When It Is Gone You Will Be Welcomed
“And his master praised the unrighteous manager because he had acted shrewdly; for the sons of this age are more shrewd in relation to their own kind than the sons of light. And I say to you, make friends for yourselves by means of the wealth of unrighteousness, so that when it fails, they will receive you into the eternal dwellings. ”
~ Luke 16:8-9
Sometimes God brings wealth into our lives. We often speak about this as one of his blessings, and I’ve met Christians with significant financial resources who humbly describe themselves as being blessed. All wealth isn’t necessarily from God, but God does bless people with material riches (see Job 42:12).
When I was growing up, there was a point when my dad hadn’t been paid in a long time over a business matter, and my parents were unable to cover their bills. They had three small children to take care of, living month to month. My parents drew close to Christ and prayed. Money would mysteriously appear in our mailbox, in an unlabeled envelope. There was always just enough to get by, and we knew that an anonymous Christian had become aware of our situation and put it there. It was someone that God had blessed with the finances to help others.
The Parable of the Shrewd Manager (also sometimes called the Parable of the Unjust Steward) in Luke 16 can be a little confusing, but the point Jesus is making is not complicated; it’s just unexpected. He tells the story of a manager who was responsible for his master’s wealth but had done poorly in managing it. The master becomes aware and is about to sack him. The manager, knowing he is about to lose his position, relinquishes a portion of the debts owed to his master to create friendships with the debtors. It’s more dishonest dealing, but it succeeds. The man used the wealth under his control to build relationships that would help him. Even his master (who has been cheated in the process) commends him for his shrewdness.
Jesus’ point is this. If ungodly people are shrewd enough to use worldly wealth to create relationships among their own kind, children of the light should do the same among their brethren. In other words, in spite of his dishonesty, this man got one thing right. The point of wealth is to cultivate relationships, not to accumulate riches for its own sake. The manager’s termination is comparable to the believer’s transition to eternity. The end is coming, so there is no reason to hoard wealth. We need to take this example but apply it for godly purposes.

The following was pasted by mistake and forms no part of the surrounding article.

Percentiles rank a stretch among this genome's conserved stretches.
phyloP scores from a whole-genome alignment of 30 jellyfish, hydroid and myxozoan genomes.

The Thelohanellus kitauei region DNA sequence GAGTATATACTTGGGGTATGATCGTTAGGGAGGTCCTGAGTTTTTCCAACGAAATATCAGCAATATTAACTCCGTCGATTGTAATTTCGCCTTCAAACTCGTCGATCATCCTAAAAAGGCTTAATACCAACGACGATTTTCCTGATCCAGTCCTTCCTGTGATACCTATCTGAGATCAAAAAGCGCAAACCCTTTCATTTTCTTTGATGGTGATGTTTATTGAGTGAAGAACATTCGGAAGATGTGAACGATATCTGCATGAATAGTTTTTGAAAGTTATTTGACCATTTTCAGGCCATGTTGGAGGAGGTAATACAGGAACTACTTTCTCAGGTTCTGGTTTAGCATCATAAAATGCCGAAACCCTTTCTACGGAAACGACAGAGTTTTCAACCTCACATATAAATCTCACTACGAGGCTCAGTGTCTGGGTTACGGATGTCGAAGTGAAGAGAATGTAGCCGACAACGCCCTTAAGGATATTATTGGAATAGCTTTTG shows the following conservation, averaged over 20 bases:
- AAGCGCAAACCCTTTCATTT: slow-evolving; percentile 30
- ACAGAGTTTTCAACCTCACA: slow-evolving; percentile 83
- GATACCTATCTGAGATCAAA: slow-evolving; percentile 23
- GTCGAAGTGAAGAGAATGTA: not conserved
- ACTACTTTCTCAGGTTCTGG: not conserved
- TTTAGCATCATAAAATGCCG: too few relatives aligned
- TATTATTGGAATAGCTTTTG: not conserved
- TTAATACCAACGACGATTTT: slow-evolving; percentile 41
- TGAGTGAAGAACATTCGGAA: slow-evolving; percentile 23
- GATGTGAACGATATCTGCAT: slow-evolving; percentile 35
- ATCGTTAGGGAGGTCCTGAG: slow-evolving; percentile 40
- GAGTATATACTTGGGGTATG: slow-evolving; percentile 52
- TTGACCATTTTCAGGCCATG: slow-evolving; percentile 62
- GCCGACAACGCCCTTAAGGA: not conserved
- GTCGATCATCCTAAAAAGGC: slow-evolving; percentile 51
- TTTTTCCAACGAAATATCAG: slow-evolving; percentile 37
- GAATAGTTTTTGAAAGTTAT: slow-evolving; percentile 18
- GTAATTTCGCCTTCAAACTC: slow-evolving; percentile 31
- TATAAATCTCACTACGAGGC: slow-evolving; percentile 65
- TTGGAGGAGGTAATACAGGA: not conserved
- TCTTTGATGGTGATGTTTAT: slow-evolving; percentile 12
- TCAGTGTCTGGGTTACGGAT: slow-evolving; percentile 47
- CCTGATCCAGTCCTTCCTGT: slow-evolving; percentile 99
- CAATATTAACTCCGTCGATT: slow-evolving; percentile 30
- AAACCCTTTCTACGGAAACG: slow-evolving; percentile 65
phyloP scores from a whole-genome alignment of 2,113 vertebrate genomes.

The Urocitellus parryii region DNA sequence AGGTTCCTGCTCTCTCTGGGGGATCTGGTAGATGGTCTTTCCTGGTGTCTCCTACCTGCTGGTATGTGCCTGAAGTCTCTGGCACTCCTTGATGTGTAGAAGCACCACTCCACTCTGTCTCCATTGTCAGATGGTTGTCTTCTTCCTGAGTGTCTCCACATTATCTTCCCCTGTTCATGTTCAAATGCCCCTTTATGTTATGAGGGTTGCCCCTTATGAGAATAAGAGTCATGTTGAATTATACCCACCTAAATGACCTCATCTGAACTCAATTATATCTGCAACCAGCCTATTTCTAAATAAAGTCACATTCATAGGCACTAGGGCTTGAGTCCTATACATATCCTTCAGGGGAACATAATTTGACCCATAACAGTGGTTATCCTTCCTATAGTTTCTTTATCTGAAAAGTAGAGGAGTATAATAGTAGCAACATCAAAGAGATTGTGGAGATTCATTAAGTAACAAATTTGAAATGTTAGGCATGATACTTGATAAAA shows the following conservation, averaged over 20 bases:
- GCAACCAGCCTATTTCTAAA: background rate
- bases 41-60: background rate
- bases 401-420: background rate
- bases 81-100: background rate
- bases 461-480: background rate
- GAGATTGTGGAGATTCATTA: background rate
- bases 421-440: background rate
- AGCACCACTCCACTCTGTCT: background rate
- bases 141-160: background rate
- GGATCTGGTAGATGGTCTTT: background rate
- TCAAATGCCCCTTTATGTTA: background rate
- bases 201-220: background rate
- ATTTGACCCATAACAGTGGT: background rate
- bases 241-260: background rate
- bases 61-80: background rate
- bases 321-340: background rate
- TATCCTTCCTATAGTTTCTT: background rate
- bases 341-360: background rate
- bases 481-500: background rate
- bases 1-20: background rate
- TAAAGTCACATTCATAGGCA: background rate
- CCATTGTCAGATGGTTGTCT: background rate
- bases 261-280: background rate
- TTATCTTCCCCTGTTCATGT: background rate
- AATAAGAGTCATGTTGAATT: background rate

Wealth is not evil. We come into it by different means. God can certainly bless us with it, but this is not a promise he makes. God blesses faithful people in different ways, and I believe there are much greater blessings than wealth. Children, a loving spouse and health are three that come to mind. But if God blesses you with wealth, he expects you to use it to help others who are hurting. Using it in any other way is a waste, because when the end comes, the only thing that will matter is the people whose lives you have changed for his glory. These may become friendships that last forever, or you may simply remain behind the scenes. But either way, you are using your blessing to bless others. God doesn’t give people wealth to simply indulge themselves. We are accountable for what we do with it, on the final day.
I don’t know who put that money in our mailbox, those many years ago, but we were able to buy food with it, and it got us through a dark time. One day I will know who they are. But all that really matters is that God does, and welcomes them into his presence for their faithfulness.
Lord Jesus, help me to use the wealth you give me to glorify you. Allow me to manage my time and resources in a way which values things correctly in connection with eternity. Give me opportunities to bless others with the overflow in my own life. Amen.
~ Michael Cranford has a heart for equipping others to follow Christ in today’s world. He holds a Bachelor of Arts degree in Philosophy from the University of California at Irvine, a Master of Divinity from Talbot School of Theology, and an M.A. and Ph.D. in Religion and Social Ethics from the University of Southern California. Visit his website at OneSteadfast.com and follow him on Twitter at @OneSteadfast and Facebook.